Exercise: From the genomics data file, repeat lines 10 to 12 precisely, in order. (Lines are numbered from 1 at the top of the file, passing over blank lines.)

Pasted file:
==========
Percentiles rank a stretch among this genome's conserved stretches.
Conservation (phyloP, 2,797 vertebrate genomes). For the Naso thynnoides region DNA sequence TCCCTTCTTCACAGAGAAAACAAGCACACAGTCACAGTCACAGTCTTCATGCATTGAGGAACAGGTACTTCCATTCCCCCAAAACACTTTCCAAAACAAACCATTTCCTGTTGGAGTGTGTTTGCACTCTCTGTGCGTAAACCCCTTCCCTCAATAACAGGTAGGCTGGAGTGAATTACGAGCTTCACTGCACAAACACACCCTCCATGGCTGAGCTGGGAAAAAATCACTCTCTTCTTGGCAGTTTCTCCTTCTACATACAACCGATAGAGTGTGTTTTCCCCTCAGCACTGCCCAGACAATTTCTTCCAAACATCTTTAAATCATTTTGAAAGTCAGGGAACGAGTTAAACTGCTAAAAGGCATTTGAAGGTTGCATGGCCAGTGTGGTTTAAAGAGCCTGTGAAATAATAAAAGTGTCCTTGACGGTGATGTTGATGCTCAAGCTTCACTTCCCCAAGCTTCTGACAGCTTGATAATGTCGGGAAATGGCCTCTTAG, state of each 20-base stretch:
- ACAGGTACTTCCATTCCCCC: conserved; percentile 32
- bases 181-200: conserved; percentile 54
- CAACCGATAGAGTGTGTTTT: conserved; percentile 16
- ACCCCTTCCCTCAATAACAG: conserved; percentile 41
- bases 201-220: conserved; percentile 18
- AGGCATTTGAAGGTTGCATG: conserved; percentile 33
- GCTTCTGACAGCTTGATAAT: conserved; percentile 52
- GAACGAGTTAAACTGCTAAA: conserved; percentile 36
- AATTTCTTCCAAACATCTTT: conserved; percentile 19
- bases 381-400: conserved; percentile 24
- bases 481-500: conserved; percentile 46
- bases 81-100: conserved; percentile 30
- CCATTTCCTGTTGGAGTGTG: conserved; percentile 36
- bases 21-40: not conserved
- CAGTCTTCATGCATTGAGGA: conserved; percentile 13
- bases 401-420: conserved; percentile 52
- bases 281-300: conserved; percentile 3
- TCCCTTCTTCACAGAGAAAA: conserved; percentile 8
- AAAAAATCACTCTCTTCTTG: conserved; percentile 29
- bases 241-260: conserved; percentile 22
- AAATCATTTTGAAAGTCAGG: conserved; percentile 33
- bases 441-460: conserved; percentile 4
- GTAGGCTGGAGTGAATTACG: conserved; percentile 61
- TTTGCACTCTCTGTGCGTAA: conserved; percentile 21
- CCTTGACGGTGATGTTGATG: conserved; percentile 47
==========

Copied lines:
- GAACGAGTTAAACTGCTAAA: conserved; percentile 36
- AATTTCTTCCAAACATCTTT: conserved; percentile 19
- bases 381-400: conserved; percentile 24